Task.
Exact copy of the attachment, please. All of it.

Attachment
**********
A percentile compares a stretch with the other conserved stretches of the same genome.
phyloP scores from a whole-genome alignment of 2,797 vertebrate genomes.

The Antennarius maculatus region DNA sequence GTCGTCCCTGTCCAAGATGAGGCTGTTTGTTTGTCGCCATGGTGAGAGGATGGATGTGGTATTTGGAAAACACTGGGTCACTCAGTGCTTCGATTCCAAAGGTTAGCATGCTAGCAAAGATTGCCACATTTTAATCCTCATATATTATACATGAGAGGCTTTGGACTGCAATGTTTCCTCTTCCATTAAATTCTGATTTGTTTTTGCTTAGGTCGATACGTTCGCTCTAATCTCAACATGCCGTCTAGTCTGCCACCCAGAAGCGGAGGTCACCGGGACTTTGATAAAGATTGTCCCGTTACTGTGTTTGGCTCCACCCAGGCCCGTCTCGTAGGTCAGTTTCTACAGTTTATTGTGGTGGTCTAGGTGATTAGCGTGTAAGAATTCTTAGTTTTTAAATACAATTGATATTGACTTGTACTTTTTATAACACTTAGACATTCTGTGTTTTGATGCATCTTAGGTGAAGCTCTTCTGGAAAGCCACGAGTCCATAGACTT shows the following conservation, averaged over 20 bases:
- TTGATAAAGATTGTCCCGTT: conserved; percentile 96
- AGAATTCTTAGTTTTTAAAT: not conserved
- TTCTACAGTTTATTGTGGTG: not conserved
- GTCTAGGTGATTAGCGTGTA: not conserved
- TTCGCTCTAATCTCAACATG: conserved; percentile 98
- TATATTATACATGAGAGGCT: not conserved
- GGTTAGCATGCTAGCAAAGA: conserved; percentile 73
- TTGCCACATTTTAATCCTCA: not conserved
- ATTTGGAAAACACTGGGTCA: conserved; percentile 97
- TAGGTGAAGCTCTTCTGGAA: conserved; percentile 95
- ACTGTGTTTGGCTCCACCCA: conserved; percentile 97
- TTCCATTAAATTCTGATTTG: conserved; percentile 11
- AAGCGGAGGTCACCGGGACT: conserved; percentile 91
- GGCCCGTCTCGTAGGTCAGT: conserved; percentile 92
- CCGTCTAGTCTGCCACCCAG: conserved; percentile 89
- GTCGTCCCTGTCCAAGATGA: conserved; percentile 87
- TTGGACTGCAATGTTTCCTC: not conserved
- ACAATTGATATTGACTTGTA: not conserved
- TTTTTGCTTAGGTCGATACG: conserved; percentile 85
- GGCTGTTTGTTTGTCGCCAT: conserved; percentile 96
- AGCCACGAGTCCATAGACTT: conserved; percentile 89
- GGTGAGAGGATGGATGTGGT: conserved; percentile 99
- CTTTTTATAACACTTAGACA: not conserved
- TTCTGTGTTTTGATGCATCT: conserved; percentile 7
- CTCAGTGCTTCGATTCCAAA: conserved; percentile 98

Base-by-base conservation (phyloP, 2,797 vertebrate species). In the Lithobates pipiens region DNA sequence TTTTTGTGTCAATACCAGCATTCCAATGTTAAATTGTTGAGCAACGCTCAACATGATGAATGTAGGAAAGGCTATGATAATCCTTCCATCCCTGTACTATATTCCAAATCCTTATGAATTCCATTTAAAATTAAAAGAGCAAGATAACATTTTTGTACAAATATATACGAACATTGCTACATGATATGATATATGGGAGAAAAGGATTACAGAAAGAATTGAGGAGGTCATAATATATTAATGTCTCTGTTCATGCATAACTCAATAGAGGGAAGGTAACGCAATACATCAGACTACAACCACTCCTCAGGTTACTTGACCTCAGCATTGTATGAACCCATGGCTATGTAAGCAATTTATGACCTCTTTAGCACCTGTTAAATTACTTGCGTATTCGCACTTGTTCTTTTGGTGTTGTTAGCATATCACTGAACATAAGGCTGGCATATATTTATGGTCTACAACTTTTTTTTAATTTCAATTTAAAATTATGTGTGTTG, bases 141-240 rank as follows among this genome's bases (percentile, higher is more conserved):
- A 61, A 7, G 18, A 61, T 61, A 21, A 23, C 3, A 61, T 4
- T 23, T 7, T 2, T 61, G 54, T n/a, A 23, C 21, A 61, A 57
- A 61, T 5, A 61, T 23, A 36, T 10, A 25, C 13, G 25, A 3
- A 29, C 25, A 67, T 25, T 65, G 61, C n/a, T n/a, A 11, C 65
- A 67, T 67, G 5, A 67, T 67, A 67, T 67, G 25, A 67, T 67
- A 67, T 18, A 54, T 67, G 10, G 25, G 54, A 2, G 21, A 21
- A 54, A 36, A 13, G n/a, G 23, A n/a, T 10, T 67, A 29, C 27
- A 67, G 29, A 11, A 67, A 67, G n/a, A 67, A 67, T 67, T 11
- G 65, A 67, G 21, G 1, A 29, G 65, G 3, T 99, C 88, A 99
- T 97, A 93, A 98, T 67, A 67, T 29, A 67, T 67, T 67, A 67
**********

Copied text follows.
A percentile compares a stretch with the other conserved stretches of the same genome.
phyloP scores from a whole-genome alignment of 2,797 vertebrate genomes.

The Antennarius maculatus region DNA sequence GTCGTCCCTGTCCAAGATGAGGCTGTTTGTTTGTCGCCATGGTGAGAGGATGGATGTGGTATTTGGAAAACACTGGGTCACTCAGTGCTTCGATTCCAAAGGTTAGCATGCTAGCAAAGATTGCCACATTTTAATCCTCATATATTATACATGAGAGGCTTTGGACTGCAATGTTTCCTCTTCCATTAAATTCTGATTTGTTTTTGCTTAGGTCGATACGTTCGCTCTAATCTCAACATGCCGTCTAGTCTGCCACCCAGAAGCGGAGGTCACCGGGACTTTGATAAAGATTGTCCCGTTACTGTGTTTGGCTCCACCCAGGCCCGTCTCGTAGGTCAGTTTCTACAGTTTATTGTGGTGGTCTAGGTGATTAGCGTGTAAGAATTCTTAGTTTTTAAATACAATTGATATTGACTTGTACTTTTTATAACACTTAGACATTCTGTGTTTTGATGCATCTTAGGTGAAGCTCTTCTGGAAAGCCACGAGTCCATAGACTT shows the following conservation, averaged over 20 bases:
- TTGATAAAGATTGTCCCGTT: conserved; percentile 96
- AGAATTCTTAGTTTTTAAAT: not conserved
- TTCTACAGTTTATTGTGGTG: not conserved
- GTCTAGGTGATTAGCGTGTA: not conserved
- TTCGCTCTAATCTCAACATG: conserved; percentile 98
- TATATTATACATGAGAGGCT: not conserved
- GGTTAGCATGCTAGCAAAGA: conserved; percentile 73
- TTGCCACATTTTAATCCTCA: not conserved
- ATTTGGAAAACACTGGGTCA: conserved; percentile 97
- TAGGTGAAGCTCTTCTGGAA: conserved; percentile 95
- ACTGTGTTTGGCTCCACCCA: conserved; percentile 97
- TTCCATTAAATTCTGATTTG: conserved; percentile 11
- AAGCGGAGGTCACCGGGACT: conserved; percentile 91
- GGCCCGTCTCGTAGGTCAGT: conserved; percentile 92
- CCGTCTAGTCTGCCACCCAG: conserved; percentile 89
- GTCGTCCCTGTCCAAGATGA: conserved; percentile 87
- TTGGACTGCAATGTTTCCTC: not conserved
- ACAATTGATATTGACTTGTA: not conserved
- TTTTTGCTTAGGTCGATACG: conserved; percentile 85
- GGCTGTTTGTTTGTCGCCAT: conserved; percentile 96
- AGCCACGAGTCCATAGACTT: conserved; percentile 89
- GGTGAGAGGATGGATGTGGT: conserved; percentile 99
- CTTTTTATAACACTTAGACA: not conserved
- TTCTGTGTTTTGATGCATCT: conserved; percentile 7
- CTCAGTGCTTCGATTCCAAA: conserved; percentile 98

Base-by-base conservation (phyloP, 2,797 vertebrate species). In the Lithobates pipiens region DNA sequence TTTTTGTGTCAATACCAGCATTCCAATGTTAAATTGTTGAGCAACGCTCAACATGATGAATGTAGGAAAGGCTATGATAATCCTTCCATCCCTGTACTATATTCCAAATCCTTATGAATTCCATTTAAAATTAAAAGAGCAAGATAACATTTTTGTACAAATATATACGAACATTGCTACATGATATGATATATGGGAGAAAAGGATTACAGAAAGAATTGAGGAGGTCATAATATATTAATGTCTCTGTTCATGCATAACTCAATAGAGGGAAGGTAACGCAATACATCAGACTACAACCACTCCTCAGGTTACTTGACCTCAGCATTGTATGAACCCATGGCTATGTAAGCAATTTATGACCTCTTTAGCACCTGTTAAATTACTTGCGTATTCGCACTTGTTCTTTTGGTGTTGTTAGCATATCACTGAACATAAGGCTGGCATATATTTATGGTCTACAACTTTTTTTTAATTTCAATTTAAAATTATGTGTGTTG, bases 141-240 rank as follows among this genome's bases (percentile, higher is more conserved):
- A 61, A 7, G 18, A 61, T 61, A 21, A 23, C 3, A 61, T 4
- T 23, T 7, T 2, T 61, G 54, T n/a, A 23, C 21, A 61, A 57
- A 61, T 5, A 61, T 23, A 36, T 10, A 25, C 13, G 25, A 3
- A 29, C 25, A 67, T 25, T 65, G 61, C n/a, T n/a, A 11, C 65
- A 67, T 67, G 5, A 67, T 67, A 67, T 67, G 25, A 67, T 67
- A 67, T 18, A 54, T 67, G 10, G 25, G 54, A 2, G 21, A 21
- A 54, A 36, A 13, G n/a, G 23, A n/a, T 10, T 67, A 29, C 27
- A 67, G 29, A 11, A 67, A 67, G n/a, A 67, A 67, T 67, T 11
- G 65, A 67, G 21, G 1, A 29, G 65, G 3, T 99, C 88, A 99
- T 97, A 93, A 98, T 67, A 67, T 29, A 67, T 67, T 67, A 67